• Nna/kyodo


Nikon Corp. has shifted its Asian sales target to a younger generation from professionals, offering handier models and opening its first showroom in Thailand.

“The new full-frame mirrorless Z series is designed in response to demand from many customers for a camera that has the great quality of DSLR (digital single-lens reflex) cameras but is lighter and easy to carry around,” Toru Matsubara, president and managing director of Nikon Sales (Thailand) Co., told a recent news briefing.

Last month, Nikon launched its first full-frame mirrorless cameras. Its Sendai factory in the Tohoku region is producing the Z series at full capacity to meet strong demand.

The company is targeting young trendsetters, women with high purchasing power and avid users of social media who upload lots of images.

Matsubara said the Thai market is solid, with consistent demand for full-frame mirrorless and DSLR models.

Nikon, ranked fourth in Thailand in terms of market share, is trying to refresh its corporate image.

“According to our survey, people perceived Nikon as a brand for a very skilled 40-year-old man who is difficult to communicate with,” Veera Chalieopiyasakun-kun, general manager of the sales and marketing division at Nikon Sales (Thailand), told reporters.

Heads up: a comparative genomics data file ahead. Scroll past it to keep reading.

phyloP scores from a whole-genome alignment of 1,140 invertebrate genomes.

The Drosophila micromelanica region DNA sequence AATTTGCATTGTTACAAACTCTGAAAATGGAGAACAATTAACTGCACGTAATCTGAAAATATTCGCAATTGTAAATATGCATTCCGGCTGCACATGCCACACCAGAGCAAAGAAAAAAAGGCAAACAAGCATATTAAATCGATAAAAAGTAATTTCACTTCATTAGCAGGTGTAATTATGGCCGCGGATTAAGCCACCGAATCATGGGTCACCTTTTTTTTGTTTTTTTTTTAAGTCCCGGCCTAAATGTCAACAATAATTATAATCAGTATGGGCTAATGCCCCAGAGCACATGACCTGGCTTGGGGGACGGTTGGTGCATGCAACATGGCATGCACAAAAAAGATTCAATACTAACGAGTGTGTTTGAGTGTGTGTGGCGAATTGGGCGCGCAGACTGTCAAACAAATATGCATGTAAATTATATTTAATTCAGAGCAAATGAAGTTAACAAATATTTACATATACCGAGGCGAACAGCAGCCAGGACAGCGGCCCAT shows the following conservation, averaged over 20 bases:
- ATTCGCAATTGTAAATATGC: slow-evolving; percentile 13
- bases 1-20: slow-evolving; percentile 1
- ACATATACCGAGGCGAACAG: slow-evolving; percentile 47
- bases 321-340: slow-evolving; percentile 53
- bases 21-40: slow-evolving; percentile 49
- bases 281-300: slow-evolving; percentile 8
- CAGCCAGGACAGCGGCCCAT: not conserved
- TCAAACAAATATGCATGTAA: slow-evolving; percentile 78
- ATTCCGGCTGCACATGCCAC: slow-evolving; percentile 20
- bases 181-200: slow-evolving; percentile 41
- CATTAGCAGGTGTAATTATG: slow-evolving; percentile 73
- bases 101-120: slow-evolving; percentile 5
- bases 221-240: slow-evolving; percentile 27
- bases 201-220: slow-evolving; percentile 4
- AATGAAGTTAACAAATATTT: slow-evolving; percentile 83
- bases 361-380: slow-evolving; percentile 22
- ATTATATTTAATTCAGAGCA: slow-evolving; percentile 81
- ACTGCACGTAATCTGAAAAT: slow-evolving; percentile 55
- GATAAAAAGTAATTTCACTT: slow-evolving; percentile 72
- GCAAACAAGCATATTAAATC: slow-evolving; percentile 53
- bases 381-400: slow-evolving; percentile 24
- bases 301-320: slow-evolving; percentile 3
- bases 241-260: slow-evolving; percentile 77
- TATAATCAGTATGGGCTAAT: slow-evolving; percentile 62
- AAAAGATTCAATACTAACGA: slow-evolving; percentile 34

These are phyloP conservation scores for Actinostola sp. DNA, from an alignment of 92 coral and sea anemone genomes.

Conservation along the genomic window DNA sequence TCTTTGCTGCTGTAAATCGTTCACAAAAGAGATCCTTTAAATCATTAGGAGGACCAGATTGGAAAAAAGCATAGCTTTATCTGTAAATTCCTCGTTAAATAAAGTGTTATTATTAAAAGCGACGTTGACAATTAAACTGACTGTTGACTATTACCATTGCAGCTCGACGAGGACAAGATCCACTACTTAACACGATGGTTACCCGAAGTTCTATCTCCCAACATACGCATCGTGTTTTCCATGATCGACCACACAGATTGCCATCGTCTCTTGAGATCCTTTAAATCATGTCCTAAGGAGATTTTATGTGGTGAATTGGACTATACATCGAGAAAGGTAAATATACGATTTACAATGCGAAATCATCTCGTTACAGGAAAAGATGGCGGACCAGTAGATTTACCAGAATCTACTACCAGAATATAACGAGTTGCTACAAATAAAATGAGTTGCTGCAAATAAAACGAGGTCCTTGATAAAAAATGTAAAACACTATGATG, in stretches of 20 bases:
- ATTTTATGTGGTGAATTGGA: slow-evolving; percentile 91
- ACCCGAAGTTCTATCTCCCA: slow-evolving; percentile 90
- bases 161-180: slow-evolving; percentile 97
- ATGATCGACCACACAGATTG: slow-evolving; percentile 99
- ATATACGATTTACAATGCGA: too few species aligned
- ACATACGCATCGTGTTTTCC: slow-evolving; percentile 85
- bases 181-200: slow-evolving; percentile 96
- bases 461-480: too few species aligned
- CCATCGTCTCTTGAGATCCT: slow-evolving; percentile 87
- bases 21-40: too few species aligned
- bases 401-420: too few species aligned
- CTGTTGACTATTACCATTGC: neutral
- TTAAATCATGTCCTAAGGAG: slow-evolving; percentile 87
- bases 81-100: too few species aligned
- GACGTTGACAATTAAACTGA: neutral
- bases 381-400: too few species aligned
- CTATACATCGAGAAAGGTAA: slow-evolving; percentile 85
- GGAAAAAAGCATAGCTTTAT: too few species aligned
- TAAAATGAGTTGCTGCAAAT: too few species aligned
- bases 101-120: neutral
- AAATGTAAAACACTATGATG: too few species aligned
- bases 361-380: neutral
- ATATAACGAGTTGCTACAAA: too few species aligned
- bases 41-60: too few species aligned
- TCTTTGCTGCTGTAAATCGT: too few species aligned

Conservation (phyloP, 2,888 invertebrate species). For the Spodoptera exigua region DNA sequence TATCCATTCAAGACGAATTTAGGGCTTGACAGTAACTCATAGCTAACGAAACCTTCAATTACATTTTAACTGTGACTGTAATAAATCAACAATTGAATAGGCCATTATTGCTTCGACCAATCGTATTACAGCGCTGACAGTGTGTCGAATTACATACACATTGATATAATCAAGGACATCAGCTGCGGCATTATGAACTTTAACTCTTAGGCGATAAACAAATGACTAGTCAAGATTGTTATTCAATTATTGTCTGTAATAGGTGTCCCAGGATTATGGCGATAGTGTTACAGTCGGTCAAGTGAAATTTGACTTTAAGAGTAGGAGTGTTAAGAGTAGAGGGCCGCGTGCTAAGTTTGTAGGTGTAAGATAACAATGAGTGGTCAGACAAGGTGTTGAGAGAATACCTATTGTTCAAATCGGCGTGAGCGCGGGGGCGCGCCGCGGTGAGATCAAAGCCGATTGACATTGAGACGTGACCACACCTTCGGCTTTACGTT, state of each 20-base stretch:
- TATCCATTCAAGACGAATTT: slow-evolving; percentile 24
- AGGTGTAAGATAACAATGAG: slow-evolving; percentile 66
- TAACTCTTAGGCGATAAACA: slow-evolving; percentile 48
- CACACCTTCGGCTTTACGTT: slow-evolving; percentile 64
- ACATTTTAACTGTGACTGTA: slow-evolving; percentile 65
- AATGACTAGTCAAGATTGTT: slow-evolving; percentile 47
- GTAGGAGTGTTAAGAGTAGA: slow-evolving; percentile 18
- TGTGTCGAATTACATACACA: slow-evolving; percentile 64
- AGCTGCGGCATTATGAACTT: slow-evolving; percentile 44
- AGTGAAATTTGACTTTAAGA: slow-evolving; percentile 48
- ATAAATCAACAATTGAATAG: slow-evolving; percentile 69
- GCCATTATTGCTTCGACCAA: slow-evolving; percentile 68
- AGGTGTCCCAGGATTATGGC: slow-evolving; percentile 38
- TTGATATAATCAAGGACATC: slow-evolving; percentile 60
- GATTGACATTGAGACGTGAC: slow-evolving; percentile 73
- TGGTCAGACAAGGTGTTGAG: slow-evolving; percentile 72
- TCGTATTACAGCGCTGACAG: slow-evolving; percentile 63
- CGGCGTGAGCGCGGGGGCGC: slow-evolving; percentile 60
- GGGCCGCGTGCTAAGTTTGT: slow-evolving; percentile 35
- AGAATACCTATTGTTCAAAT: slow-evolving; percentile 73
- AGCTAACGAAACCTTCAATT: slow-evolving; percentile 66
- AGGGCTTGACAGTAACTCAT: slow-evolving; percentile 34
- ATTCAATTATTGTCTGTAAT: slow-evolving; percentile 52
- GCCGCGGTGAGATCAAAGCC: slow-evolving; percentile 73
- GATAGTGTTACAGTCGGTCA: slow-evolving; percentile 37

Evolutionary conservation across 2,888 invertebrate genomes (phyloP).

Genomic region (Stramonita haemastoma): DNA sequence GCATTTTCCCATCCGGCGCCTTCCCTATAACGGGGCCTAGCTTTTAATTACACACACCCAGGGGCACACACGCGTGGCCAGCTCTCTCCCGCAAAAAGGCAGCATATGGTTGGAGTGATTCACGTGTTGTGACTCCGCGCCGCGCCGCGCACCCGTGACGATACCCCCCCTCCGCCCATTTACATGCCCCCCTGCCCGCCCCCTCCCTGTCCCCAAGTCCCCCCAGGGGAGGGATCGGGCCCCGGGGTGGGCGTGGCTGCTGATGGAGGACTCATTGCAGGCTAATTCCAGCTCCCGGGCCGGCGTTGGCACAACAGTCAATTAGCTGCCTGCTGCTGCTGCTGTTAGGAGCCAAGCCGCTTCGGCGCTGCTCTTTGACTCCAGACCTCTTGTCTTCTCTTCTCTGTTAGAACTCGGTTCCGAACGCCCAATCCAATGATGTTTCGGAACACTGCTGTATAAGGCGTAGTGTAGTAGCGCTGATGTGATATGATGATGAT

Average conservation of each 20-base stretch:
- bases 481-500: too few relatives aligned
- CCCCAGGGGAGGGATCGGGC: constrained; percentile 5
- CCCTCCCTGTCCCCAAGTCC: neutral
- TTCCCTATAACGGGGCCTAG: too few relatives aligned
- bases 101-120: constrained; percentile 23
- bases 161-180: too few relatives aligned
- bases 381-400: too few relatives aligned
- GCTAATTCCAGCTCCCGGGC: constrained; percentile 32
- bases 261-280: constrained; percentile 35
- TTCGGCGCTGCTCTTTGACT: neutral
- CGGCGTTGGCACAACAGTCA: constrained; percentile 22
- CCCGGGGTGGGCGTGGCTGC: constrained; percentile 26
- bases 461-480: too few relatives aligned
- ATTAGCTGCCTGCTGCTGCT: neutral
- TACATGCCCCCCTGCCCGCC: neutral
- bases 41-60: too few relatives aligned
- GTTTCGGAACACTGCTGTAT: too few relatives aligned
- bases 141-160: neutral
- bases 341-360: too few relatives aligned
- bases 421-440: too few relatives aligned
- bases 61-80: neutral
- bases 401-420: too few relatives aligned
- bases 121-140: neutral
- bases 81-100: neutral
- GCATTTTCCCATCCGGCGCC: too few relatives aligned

“Therefore, the company is trying to change the image to (focus on) a younger person, either a man or a woman, aged around 25 to 35 years old.”

Last month, Nikon also opened a Nikon Experience Hub, covering 121 square meters, in central Bangkok. It is the company’s first in Thailand and fourth in Southeast Asia after Jakarta, Kuala Lumpur and Ho Chi Minh City.

The new showroom offers all Nikon models for sale and servicing as well as workshops. The company plans to open six more showrooms in Asia this year.

Takashi Yoshida, president and chief regional officer of Nikon Singapore Pte., expects people from other cities to visit the new showroom in Bangkok, as in the case with the one in Jakarta.

In the region, India and Australia are the biggest camera markets in terms of value. Thailand ranks third, but Matsubara believes it has the potential to climb up to second place.

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